“I’m not going to sugarcoat it. Sometimes Neal goes his way and I go mine, and we’re doing our thing on the ranch and getting things done, and I don’t always see what he lets everybody do,” Haverkamp says noting Dad may give them more responsibility than her mama heart is ready to handle. “We never had a set age when something was OK. It’s just when we felt like each of them was ready. Believe me, they all have evolved at their own pace.”
Intense days, where the supper-to-bedtime routine included signing homework folders and practicing spelling words, are now filled with more after-school and evening activities. Sports and FFA take up bigger chunks of the calendar.
“We just make it work,” Haverkamp says. “If they have another thing they love to do, another passion or whatever it is, we don’t feel like they should have to miss that because they have to be on the ranch working. We try to have a nice balance.”
She has been a high school ag teacher and FFA advisor for the last 17 years, so that’s one more set of conflicting demands to figure in. Of course, that means planning the “all hands on deck” to-do list items, such as freeze-branding or pasture burning, for days when everyone can indeed help.
The oldest kids could competently back up a trailer before they even had their full licenses. Recently those same Haverkamps poured bulls while Neal and Marya were gone to another activity. They make their own artificial insemination (AI) decisions on their 4-H calves and choose marketing avenues for their commercial cattle.
These are the days when Haverkamp sees all the time hauling her children along as little kids worked out like they’d planned.
“I wouldn’t trade it, but it was stressful,” she says, noting anybody going through it right now ought to take heart — the payoff is ahead.
Dane has his own custom haying business, will be a senior in the fall and is looking at what’s next. He’s almost grown.
It’s at this stage, Haverkamp says, “You realize you might have raised a good person.”
Worth the reward
Back in Indiana, Sankey is looking forward to the tasks her young children will master.
“Once Cyrus is old enough to operate the skid steer or the tractor, I will happily turn that over to him,” Sankey says. “He’s such a mechanically minded little boy. He just wants to learn how everything works.”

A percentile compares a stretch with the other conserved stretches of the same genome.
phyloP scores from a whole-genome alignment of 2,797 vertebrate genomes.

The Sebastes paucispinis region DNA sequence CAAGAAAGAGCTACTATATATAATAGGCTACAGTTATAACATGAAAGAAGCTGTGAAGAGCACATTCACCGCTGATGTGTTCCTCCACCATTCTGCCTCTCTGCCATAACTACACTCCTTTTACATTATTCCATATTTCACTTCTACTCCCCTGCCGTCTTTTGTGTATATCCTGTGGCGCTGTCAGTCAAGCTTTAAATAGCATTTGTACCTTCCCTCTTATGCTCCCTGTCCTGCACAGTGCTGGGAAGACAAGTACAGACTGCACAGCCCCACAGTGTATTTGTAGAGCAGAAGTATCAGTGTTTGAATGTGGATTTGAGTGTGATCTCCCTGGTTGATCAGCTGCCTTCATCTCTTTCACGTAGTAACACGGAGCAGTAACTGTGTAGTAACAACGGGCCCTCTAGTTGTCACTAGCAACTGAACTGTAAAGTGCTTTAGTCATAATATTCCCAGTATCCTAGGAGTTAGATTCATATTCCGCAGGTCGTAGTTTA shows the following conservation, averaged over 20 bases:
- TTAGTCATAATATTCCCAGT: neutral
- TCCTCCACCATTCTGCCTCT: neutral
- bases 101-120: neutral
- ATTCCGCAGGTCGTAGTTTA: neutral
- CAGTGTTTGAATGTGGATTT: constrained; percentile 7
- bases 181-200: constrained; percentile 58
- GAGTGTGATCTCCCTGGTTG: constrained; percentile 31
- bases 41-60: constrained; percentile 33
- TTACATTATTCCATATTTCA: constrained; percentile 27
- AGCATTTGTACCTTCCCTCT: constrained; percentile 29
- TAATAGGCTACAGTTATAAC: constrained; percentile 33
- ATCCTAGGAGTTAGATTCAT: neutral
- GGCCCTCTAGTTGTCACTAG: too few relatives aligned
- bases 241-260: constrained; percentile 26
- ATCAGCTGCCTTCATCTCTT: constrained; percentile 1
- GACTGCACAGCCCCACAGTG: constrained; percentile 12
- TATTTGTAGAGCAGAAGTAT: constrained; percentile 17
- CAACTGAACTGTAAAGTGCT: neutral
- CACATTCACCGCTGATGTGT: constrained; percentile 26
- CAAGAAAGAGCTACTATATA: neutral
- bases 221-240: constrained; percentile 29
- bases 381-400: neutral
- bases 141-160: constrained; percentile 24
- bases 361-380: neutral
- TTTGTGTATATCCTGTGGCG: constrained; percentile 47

Today, the kids will check ears, pitch hay or fill buckets. She sees signs they’ll someday be an unstoppable team.
“Caroline is very much the animal person in the family, so we joke that when it’s time for them to go show at junior nationals, Cyrus will drive,” Sankey says. “He’ll get her anywhere she wants to go, and she will be the one at the end of the halter because that’s what she enjoys doing.”
Growing up together, working alongside each other, that’s been the goal.
To see it playing out in real life is rewarding, the women say.
“It’s about legacy; to be sure that God-willing, more than one of them is going to want everything we’ve worked our tails off for,” Haverkamp says. “There was never any question that we would take them with us and they would learn. Even if one day they decide that’s not their cup of tea, at least we’ve given them the foundation or the wings they that they can fly, but the roots they can come back here if they want to.”
All the moments add up, she says.
“I hope that they have good memories, that we’ve made memories, not just all the hard work,” Haverkamp says. “I hope they feel like there’s no better way we could have raised them.”
When they’re adults with families of their own, Sankey hopes her kids look back and say: “Mom and Dad cared enough to include us.”
“It’s so easy to set your kids in front of a screen or leave them in the cab of a truck with an iPhone or something and not include them, but I want them to say, ‘They took us everywhere. They didn’t leave us out of the hard days or the fun days.’”
That’s how the cycle continues.